Pressure of expectations
OUTSIDERS should think twice before commenting on how Olympians deal with pressure and losing, former Olympic baseballer Mathew Buckley said.
After the Australian men's 4x100 metre freestyle relay team flopped on Sunday in London, TV images of swimmer James Magnussen struggling to explain his performance were shown around the world.
And when another Australian swimmer, Emily Seebohm revealed her disappointment after getting silver in the 100m backstroke, speculation arose about the ability of Australian athletes to deal with losing.
Mr Buckley played baseball for Australia in the 2000 Sydney Olympics and said non-Olympians would find it hard to understand the pressure Australian athletes were under.
"It's quite easy for us to comment when we don't know what they've been through," the Lismore local said.
"It's like asking an accountant how they feel around tax time.
"I'm sure if they had have interviewed some people who lost from other countries after the race, they would've been as disappointed as the Australians."
Olympians in London are the first to be exposed to social media, and Ms Seebohm claimed her obsession with it affected her performance in the pool.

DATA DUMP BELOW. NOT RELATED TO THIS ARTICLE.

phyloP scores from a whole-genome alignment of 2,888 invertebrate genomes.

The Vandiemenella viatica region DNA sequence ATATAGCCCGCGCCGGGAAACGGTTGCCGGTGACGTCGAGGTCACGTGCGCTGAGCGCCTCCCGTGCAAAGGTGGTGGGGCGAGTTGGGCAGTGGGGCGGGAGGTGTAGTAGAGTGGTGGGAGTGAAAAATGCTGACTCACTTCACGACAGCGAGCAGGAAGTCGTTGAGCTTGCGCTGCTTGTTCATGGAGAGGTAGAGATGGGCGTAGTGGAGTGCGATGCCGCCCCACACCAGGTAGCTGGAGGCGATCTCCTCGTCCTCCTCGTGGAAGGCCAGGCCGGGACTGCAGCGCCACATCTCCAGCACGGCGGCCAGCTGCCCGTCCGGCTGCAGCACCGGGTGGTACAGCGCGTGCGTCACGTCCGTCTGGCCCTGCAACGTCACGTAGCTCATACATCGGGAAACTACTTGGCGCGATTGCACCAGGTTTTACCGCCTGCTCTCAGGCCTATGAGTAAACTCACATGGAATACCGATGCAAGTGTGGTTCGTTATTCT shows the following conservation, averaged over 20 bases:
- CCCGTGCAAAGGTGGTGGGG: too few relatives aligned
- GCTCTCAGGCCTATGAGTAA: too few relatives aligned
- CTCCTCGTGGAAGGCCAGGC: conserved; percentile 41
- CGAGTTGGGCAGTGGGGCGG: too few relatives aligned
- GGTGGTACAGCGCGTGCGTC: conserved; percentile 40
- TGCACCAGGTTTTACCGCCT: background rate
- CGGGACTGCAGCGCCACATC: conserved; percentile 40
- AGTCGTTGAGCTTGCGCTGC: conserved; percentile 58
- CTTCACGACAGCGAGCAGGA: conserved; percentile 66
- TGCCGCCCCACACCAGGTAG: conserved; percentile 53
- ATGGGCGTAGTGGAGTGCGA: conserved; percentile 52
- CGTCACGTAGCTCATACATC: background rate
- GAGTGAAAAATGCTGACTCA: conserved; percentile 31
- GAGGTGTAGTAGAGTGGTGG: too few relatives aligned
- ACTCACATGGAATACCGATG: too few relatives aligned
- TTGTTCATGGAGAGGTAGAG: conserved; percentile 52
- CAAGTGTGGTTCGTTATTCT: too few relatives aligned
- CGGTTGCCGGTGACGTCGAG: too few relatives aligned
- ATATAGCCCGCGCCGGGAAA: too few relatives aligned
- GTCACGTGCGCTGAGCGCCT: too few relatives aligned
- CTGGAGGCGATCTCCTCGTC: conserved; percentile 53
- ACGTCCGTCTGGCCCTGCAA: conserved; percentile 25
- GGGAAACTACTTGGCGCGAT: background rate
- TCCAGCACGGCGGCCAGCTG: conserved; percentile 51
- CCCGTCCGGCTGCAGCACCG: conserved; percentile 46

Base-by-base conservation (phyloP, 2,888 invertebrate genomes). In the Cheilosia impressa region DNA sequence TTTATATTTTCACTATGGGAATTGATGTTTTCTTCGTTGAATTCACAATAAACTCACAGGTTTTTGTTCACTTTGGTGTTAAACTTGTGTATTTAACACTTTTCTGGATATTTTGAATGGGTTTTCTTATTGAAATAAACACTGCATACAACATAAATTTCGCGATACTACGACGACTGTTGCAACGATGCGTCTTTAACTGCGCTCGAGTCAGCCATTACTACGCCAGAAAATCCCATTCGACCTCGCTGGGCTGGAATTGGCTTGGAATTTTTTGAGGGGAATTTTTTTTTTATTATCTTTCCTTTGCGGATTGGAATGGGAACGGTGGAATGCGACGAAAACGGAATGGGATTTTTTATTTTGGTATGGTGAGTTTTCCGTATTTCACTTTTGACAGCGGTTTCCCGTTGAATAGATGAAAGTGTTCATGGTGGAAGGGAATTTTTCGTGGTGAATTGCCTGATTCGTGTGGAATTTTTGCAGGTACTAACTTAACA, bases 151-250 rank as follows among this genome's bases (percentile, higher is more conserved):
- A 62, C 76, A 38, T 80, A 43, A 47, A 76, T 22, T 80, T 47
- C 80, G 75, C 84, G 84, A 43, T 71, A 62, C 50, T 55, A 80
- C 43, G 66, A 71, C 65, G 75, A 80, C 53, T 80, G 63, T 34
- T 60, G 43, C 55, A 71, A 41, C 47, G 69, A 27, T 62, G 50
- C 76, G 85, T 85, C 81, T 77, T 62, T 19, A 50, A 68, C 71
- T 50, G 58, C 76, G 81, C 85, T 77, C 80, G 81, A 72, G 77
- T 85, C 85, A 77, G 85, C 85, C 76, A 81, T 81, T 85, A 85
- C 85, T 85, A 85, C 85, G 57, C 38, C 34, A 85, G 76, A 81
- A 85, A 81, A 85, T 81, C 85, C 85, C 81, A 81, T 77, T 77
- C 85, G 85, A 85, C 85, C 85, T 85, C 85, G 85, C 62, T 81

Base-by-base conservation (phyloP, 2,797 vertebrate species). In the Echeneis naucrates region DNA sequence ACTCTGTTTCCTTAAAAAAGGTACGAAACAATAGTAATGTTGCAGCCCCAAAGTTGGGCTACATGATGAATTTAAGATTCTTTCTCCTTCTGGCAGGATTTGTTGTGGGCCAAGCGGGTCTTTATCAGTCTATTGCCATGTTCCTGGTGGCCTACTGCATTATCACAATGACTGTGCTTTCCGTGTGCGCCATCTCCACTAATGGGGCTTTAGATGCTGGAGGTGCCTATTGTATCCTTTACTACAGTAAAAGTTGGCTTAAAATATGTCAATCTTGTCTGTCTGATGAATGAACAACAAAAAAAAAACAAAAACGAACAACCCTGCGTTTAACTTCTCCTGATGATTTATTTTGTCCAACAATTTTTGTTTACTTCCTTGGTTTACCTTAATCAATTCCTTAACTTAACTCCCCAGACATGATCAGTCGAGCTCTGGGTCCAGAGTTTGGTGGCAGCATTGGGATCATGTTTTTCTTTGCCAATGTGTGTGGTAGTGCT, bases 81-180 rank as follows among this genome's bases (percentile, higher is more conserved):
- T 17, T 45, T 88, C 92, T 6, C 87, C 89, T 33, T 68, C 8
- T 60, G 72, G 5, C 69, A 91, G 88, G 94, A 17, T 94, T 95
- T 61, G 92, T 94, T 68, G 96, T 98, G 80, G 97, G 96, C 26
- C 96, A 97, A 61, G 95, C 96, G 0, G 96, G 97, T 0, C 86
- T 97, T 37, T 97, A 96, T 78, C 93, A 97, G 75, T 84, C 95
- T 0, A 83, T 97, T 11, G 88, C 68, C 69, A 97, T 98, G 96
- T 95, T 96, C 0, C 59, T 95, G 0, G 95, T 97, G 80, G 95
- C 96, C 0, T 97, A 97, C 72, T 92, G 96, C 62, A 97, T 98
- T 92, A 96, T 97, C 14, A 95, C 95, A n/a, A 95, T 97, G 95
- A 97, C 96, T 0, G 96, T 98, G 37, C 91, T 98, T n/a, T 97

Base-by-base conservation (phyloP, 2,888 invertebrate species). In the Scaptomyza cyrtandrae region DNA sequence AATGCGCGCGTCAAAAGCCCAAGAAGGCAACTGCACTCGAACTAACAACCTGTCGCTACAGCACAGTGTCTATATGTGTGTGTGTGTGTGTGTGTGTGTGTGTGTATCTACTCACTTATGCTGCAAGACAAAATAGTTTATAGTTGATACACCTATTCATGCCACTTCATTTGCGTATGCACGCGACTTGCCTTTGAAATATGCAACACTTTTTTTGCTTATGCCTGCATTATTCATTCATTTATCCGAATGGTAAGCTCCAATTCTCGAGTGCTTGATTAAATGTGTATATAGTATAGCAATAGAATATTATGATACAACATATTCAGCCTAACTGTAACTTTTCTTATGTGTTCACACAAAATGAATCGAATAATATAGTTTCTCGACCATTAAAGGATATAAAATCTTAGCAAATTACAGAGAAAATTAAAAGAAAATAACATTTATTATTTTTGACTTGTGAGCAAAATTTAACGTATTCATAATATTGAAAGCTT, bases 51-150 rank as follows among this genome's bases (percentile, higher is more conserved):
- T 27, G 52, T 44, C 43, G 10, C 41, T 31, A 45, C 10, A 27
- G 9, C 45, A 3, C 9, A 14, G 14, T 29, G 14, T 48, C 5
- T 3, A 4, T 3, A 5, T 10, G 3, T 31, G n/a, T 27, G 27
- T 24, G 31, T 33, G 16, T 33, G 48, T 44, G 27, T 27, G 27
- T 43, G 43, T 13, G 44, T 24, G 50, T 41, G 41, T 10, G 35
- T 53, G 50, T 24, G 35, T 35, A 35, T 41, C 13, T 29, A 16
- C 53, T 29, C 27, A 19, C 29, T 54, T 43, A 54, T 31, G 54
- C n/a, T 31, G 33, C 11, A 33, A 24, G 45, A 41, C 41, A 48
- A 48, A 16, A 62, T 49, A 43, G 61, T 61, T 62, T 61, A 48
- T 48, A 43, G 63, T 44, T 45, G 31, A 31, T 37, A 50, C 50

But public opinions were something Mr Buckley distanced himself from while competing in the Sydney Olympics.
"We got a whole bunch of telegrams and, to be honest, I didn't touch them until we finished competing," he said.
"Social media would affect everyone differently. Really strong personalities would probably thrive on it."
And in the back of every Olympian's head is always the thought of knowing they could be forced to do a drug test at any time.
"I didn't get (tested) in Sydney because it's a team event and only two or three of us got tested," he said.